Genetics and the clinical response to warfarin and edoxaban: findings from the randomised, double-blind ENGAGE AF-TIMI 48 trial

Lancet. 2015 Jun 6;385(9984):2280-7. doi: 10.1016/S0140-6736(14)61994-2. Epub 2015 Mar 11.


Background: Warfarin is the most widely used oral anticoagulant worldwide, but serious bleeding complications are common. We tested whether genetic variants can identify patients who are at increased risk of bleeding with warfarin and, consequently, those who would derive a greater safety benefit with a direct oral anticoagulant rather than warfarin.

Methods: ENGAGE AF-TIMI 48 was a randomised, double-blind trial in which patients with atrial fibrillation were assigned to warfarin to achieve a target international normalised ratio of 2·0-3·0, or to higher-dose (60 mg) or lower-dose (30 mg) edoxaban once daily. A subgroup of patients was included in a prespecified genetic analysis and genotyped for variants in CYP2C9 and VKORC1. The results were used to create three genotype functional bins (normal, sensitive, and highly sensitive responders to warfarin). This trial is registered with, number NCT00781391.

Findings: 14,348 patients were included in the genetic analysis. Of 4833 taking warfarin, 2982 (61·7%) were classified as normal responders, 1711 (35·4%) as sensitive responders, and 140 (2·9%) as highly sensitive responders. Compared with normal responders, sensitive and highly sensitive responders spent greater proportions of time over-anticoagulated in the first 90 days of treatment (median 2·2%, IQR 0-20·2; 8·4%, 0-25·8; and 18·3%, 0-32·6; ptrend<0·0001) and had increased risks of bleeding with warfarin (sensitive responders hazard ratio 1·31, 95% CI 1·05-1·64, p=0·0179; highly sensitive responders 2·66, 1·69-4·19, p<0·0001). Genotype added independent information beyond clinical risk scoring. During the first 90 days, when compared with warfarin, treatment with edoxaban reduced bleeding more so in sensitive and highly sensitive responders than in normal responders (higher-dose edoxaban pinteraction=0·0066; lower-dose edoxaban pinteraction=0·0036). After 90 days, the reduction in bleeding risk with edoxaban versus warfarin was similarly beneficial across genotypes.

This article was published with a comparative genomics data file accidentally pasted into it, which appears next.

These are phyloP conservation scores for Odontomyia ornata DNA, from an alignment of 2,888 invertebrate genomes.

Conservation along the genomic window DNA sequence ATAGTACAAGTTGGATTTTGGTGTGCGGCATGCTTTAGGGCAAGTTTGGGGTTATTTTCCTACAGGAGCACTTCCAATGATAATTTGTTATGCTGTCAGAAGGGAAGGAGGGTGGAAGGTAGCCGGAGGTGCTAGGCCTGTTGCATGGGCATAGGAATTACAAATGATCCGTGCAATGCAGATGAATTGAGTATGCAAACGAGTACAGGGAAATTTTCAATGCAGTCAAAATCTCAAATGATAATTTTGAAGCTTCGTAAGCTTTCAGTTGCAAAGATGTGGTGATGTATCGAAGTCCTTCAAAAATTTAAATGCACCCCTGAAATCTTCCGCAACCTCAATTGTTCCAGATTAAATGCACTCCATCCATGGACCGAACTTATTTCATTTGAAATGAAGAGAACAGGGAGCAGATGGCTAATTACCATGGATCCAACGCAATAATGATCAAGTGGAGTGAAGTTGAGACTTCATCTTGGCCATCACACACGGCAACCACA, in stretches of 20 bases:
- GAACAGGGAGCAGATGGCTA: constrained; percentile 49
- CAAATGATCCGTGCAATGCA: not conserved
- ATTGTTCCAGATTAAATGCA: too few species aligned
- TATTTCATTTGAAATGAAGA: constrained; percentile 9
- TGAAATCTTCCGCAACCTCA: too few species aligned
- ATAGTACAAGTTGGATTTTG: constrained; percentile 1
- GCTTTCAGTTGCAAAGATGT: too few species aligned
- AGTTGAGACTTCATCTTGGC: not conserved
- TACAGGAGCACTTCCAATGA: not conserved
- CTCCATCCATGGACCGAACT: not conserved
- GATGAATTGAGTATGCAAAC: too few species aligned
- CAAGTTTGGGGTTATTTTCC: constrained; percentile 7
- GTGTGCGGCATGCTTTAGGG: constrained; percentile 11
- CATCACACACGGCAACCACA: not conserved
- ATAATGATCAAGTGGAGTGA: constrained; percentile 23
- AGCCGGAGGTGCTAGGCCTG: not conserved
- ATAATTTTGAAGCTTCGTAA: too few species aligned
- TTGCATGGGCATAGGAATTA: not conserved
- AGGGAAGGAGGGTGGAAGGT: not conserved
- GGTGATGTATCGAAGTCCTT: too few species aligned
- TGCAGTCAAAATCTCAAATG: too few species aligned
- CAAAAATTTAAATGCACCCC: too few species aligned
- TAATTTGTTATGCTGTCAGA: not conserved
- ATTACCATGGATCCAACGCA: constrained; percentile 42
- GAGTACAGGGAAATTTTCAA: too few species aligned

Interpretation: CYP2C9 and VKORC1 genotypes identify patients who are more likely to experience early bleeding with warfarin and who derive a greater early safety benefit from edoxaban compared with warfarin.

Funding: Daiichi Sankyo.

Publication types

  • Randomized Controlled Trial
  • Research Support, Non-U.S. Gov't

MeSH terms

  • Anticoagulants / administration & dosage
  • Anticoagulants / adverse effects
  • Anticoagulants / therapeutic use*
  • Atrial Fibrillation / complications
  • Atrial Fibrillation / drug therapy*
  • Atrial Fibrillation / genetics*
  • Cytochrome P-450 CYP2C9 / genetics
  • Double-Blind Method
  • Factor Xa Inhibitors / administration & dosage
  • Factor Xa Inhibitors / therapeutic use*
  • Genetic Variation
  • Genotype
  • Hemorrhage / chemically induced
  • Humans
  • International Normalized Ratio
  • Pharmacogenetics
  • Pyridines / administration & dosage
  • Pyridines / therapeutic use*
  • Risk Assessment
  • Stroke / prevention & control
  • Thiazoles / administration & dosage
  • Thiazoles / therapeutic use*
  • Vitamin K Epoxide Reductases / genetics
  • Warfarin / administration & dosage
  • Warfarin / adverse effects
  • Warfarin / therapeutic use*


  • Anticoagulants
  • Factor Xa Inhibitors
  • Pyridines
  • Thiazoles
  • Warfarin
  • Cytochrome P-450 CYP2C9
  • VKORC1 protein, human
  • Vitamin K Epoxide Reductases
  • edoxaban

Associated data